Therefore, in a prospective case–control trial nested within the Multicenter Osteoarthritis Study (MOST), we investigated the association between meniscal damage in knees without surgery and the development of radiographic tibiofemoral OA over 30 months in middle-aged and elderly persons.

PATIENTS AND METHODS

  1. Top of page
  2. Abstract
  3. PATIENTS AND METHODS
  4. RESULTS
  5. DISCUSSION
  6. AUTHOR CONTRIBUTIONS
  7. Acknowledgements
  8. REFERENCES

The Multicenter Osteoarthritis Study.

MOST was a large, prospective epidemiologic cohort study of individuals ages 50–79 years, in which the goal was to identify risk factors for incident symptomatic knee OA and progressive knee OA. Study subjects either had symptomatic knee OA at baseline or were at high risk of developing the disease. Factors considered to contribute to a high risk of knee OA included being overweight or meeting the criteria for obesity, frequent knee pain, aching, or stiffness on most of the preceding 30 days, a history of major knee injury, and previous knee surgery. All 3,026 subjects were recruited from 2 communities in the US (Birmingham, Alabama and Iowa City, Iowa) through mass mailing of letters and study brochures, supplemented by media and community outreach campaigns.

Subjects were excluded if they screened positive for rheumatoid arthritis (21), had ankylosing spondylitis, psoriatic arthritis, chronic reactive arthritis, a severe medical condition that made continued participation in the study unlikely, bilateral knee replacement surgery, inability to walk without the help of another person or walker, or were planning to move out of the area during the next 3 years. Both knees were included in all except 102 persons (3.4%), who participated with only 1 knee (typically due to contralateral knee replacement surgery).

The baseline and 30-month assessments followed a similar protocol, and each included a telephone interview and clinic visit. Subjects completed surveys on physical activity (Physical Activity Scale for the Elderly [22]), knee symptoms, a history of knee injury (leading to a limited ability to walk for ≥2 days), and/or a history of knee surgery. All participants were weighed and had their height measured.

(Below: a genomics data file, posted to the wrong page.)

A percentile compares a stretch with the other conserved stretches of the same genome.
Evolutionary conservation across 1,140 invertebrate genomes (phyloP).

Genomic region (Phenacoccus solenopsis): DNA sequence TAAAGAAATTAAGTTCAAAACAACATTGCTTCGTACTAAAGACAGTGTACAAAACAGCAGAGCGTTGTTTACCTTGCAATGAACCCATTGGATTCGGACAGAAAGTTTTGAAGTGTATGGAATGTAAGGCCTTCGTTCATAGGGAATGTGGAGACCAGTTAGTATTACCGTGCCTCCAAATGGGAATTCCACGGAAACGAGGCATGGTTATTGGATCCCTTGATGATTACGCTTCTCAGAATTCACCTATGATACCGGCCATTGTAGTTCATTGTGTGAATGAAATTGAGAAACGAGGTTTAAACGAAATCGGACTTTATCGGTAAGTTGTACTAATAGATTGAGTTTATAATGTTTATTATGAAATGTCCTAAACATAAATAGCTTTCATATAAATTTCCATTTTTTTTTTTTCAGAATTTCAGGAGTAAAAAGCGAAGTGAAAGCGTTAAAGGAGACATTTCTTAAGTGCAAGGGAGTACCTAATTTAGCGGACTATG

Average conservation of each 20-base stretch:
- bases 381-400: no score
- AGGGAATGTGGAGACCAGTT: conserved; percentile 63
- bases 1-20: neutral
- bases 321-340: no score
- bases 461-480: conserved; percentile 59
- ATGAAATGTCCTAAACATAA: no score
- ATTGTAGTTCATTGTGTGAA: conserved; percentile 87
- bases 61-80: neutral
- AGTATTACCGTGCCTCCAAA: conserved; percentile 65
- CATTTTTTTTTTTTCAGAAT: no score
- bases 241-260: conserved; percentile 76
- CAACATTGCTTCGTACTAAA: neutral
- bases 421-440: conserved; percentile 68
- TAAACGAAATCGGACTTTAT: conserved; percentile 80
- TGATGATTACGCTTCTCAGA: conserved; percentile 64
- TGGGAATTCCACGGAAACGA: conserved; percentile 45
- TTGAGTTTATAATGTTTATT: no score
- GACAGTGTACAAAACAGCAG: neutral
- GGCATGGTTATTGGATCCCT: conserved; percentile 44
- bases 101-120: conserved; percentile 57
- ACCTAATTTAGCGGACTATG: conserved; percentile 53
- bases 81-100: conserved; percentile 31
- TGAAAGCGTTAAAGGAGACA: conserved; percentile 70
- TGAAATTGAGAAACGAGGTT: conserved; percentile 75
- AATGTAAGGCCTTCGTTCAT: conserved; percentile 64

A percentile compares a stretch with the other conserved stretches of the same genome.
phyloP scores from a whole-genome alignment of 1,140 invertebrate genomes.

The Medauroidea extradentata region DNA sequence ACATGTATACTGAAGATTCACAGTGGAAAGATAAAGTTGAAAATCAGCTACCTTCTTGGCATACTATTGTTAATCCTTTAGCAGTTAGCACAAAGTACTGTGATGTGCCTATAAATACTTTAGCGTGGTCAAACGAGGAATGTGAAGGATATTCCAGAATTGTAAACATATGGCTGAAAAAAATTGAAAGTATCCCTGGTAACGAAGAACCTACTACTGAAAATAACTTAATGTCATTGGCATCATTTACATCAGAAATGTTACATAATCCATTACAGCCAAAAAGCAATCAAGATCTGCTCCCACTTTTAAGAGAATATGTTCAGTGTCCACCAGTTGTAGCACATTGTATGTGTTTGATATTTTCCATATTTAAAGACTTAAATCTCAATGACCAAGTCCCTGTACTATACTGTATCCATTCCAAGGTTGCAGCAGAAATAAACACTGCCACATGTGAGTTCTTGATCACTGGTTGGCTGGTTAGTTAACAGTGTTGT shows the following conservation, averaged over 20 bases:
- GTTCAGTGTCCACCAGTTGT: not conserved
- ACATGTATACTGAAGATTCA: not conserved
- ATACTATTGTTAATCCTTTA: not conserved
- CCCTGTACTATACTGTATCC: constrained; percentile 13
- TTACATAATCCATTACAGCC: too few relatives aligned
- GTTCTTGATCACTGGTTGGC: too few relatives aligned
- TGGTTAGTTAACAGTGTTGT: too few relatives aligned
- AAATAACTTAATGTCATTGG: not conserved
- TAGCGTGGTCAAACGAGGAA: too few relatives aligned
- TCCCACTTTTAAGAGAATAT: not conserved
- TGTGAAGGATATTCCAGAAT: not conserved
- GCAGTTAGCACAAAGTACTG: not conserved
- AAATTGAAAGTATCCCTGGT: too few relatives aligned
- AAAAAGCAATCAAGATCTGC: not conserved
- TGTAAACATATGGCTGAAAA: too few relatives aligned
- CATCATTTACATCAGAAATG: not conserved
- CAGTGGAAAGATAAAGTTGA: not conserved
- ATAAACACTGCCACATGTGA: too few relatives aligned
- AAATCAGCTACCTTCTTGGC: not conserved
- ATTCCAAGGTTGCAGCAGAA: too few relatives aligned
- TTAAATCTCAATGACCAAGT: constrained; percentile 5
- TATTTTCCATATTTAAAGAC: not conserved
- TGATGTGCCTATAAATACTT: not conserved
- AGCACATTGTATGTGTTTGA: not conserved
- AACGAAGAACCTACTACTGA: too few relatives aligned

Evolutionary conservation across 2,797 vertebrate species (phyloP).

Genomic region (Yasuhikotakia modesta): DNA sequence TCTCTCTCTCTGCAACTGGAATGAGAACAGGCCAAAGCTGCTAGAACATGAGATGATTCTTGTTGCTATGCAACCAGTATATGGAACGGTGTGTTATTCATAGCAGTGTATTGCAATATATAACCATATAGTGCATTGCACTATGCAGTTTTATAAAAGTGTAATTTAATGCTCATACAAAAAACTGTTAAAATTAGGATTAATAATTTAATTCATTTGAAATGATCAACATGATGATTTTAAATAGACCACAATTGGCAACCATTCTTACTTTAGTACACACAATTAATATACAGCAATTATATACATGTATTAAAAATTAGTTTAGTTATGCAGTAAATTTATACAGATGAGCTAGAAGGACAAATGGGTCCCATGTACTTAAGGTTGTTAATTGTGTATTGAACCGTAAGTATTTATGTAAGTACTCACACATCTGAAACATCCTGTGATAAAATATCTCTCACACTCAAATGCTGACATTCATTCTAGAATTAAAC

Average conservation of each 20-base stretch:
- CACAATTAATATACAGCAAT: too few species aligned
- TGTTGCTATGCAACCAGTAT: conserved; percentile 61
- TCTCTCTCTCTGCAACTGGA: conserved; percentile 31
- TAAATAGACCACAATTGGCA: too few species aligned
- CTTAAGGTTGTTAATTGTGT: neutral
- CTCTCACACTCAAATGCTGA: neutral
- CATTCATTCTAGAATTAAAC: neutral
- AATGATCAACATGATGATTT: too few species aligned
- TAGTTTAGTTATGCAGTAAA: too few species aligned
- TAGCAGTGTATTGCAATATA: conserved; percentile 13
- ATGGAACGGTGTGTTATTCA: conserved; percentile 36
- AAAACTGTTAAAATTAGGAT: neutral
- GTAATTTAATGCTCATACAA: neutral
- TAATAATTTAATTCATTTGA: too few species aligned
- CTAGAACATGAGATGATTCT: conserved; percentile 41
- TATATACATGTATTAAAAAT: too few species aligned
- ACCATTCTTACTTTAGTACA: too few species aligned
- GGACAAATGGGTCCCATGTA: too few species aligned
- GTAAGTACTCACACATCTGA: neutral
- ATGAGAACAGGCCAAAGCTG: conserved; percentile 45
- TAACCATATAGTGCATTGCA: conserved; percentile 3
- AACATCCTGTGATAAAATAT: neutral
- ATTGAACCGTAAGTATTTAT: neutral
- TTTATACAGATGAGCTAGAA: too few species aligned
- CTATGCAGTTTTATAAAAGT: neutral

Acquisition and grading of knee radiographs.

At the baseline and 30-month clinic visits, subjects underwent weight-bearing posteroanterior knee radiography, using a fixed-flexion protocol (23, 24). One musculoskeletal radiologist (PA) and 1 of 2 rheumatologists (BS or DF) graded all films according to the Kellgren/Lawrence (K/L) scale (25); discrepancies were adjudicated by a panel of 3 readers (PA, BS, and DF), all of whom were experienced in reading study films. Readers were blinded to MRI findings and clinical data. Films were read paired, and the readers were not blinded to the sequence. The interrater reliability for determining K/L grade was κ = 0.80 for PA versus BS and κ = 0.77 for PA versus DF. Radiographic tibiofemoral OA was considered present if the knee had K/L grade ≥2 on the posteroanterior film, and patellofemoral OA was determined (via the lateral film) as the presence of either a grade 2 osteophyte or grade 1 joint space narrowing with the co-occurrence of a bony feature (26).

Full-limb radiographs of both legs were obtained at baseline. The mechanical axis was defined as the angle formed by the intersection of a line from the center of the head of the femur to the center of the tibial spines, and a second line from the center of the talus to the center of the tibial spines. The interobserver intraclass correlation coefficient (ICC) for determining the mechanical axis was 0.99 (P < 0.001).

Case and control knees.